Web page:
Recommended Reading by Professionals…with Gail Carriger

In this series, I ask various publishing professionals (including authors, bloggers, editors, agents etc.) to recommend 2-3 authors or books they feel haven’t received the recognition they deserve.

Today’s recommendations are by Gail Carriger. New York Times Bestselling author Gail Carriger writes comedic steampunk mixed with urbane fantasy. Her debut novel, Soulless, won the ALA’s Alex Award. Her Parasol Protectorate books, their manga adaptations, and the first of her new YA series, Etiquette & Espionage, are all bestsellers. Her new book, Curtsies & Conspiracies, releases November 5, 2013. She was once a professional archaeologist and is overly fond of tea.


  1. Judith Tarr is a well known author within the SF/F community but I don’t think she has ever quite attained the broader recognition her books deserve. My favorite of her work is Lord of the Two Lands, a fantastical alternate history of Alexander the Great moving into Egypt. The main character, an Egyptian priestess named Meriamon, is sent as a lure, omen, and diplomat into the heart of the invading Greek army. What makes Tarr brilliant is her writing style: she uses short, punchy, fragmentary sentences that nevertheless manage to convey eminence depth of meaning, emotion, and characterization. Everything she writes is precisely implemented, bladed and cutting, even when joyful. For example:

    After a long while she found another word. “Sekhmet?”

    “Here.”

    Soft paw, prick of claws. Murmur of inquiry: “Mrrrrttt?”

    Trust me, in context, those few words will make you cry. The Lord of the Two Lands is as near to perfect as a book can get, filled with adventure, action, and tension yet also bittersweet and wildly romantic. It’s one of those I return to again-and-again, and as an author I am always slightly disheartened knowing I myself could never write such clean sharp prose.

  2. Ann Maxwell [aka Elizabeth Lowell] is a prolific writer better known for her romance novels then her science fiction, of which her last was Timeshadow Rider in 1986.  (I still live in hope that she may finish the Firedancer series, three of which came out in the early 80s and ended on a cliffhanger). I can’t fault her, since her romances afford her a living, we writers must eat. But if you can get ahold of some of her stand alone science fiction, you’re in for a treat. Timeshadow Rider is my favorite. Where Tarr is a master of brevity, Maxwell dances with words. Her prose is lyrical, poetical, and flowing but not flowery. Her science fiction reads like some surreal myth about the future. Her aliens are precisely that, so alien I feel, as a reader, like they are almost beyond my comprehension, and yet I am eager to try to understand them all the more because of that. Each time I reread her books I feel like I am learning something different about her dream-like vision of the future.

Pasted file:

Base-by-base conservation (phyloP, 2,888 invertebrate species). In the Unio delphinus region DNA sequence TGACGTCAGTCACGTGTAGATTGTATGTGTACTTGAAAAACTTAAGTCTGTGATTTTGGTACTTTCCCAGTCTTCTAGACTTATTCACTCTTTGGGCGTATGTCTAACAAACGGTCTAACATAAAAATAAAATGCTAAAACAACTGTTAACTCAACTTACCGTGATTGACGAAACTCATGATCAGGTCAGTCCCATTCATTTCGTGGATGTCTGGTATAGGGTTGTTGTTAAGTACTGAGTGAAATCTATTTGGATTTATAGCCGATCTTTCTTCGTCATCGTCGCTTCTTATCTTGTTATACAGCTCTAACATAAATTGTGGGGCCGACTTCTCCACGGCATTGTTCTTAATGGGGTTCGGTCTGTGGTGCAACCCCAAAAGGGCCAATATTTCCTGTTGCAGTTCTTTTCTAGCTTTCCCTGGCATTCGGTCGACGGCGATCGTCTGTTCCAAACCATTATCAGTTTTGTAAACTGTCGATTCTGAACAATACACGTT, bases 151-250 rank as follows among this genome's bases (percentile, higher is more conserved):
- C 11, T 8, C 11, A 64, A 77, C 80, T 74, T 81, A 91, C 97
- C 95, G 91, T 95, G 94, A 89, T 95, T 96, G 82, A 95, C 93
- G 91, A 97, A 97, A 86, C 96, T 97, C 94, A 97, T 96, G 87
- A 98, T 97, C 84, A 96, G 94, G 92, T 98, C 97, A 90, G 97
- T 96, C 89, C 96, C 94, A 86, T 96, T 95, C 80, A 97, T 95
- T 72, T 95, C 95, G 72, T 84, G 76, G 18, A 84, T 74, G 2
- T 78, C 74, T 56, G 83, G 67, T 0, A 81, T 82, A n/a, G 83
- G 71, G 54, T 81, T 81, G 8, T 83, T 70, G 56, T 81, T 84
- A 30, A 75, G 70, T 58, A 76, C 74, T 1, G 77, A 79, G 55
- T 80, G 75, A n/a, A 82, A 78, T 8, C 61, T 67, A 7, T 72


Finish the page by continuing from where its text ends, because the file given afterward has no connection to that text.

3. Claudia J Edwards wrote four fantasy novels in the late 80s, one of which was the first in a planned series. Sadly, she died in 2010. That series might have been one of my favorites, but as it’s unfinished, I’ll focus on Taming the Forest King. I adore this book, it’s one of the few I reread regularly and I know will always cheer me up. It’s a straight up classic fantasy with a super tough female main character, military service, magical monsters, and one of the most perfectly executed love triangles ever written. This is one where I’m not going to comment on the writing style, because, frankly I’m too sucked into the story – every time – to be able to tell you anything about it. And that, in and of itself, is a major recommendation.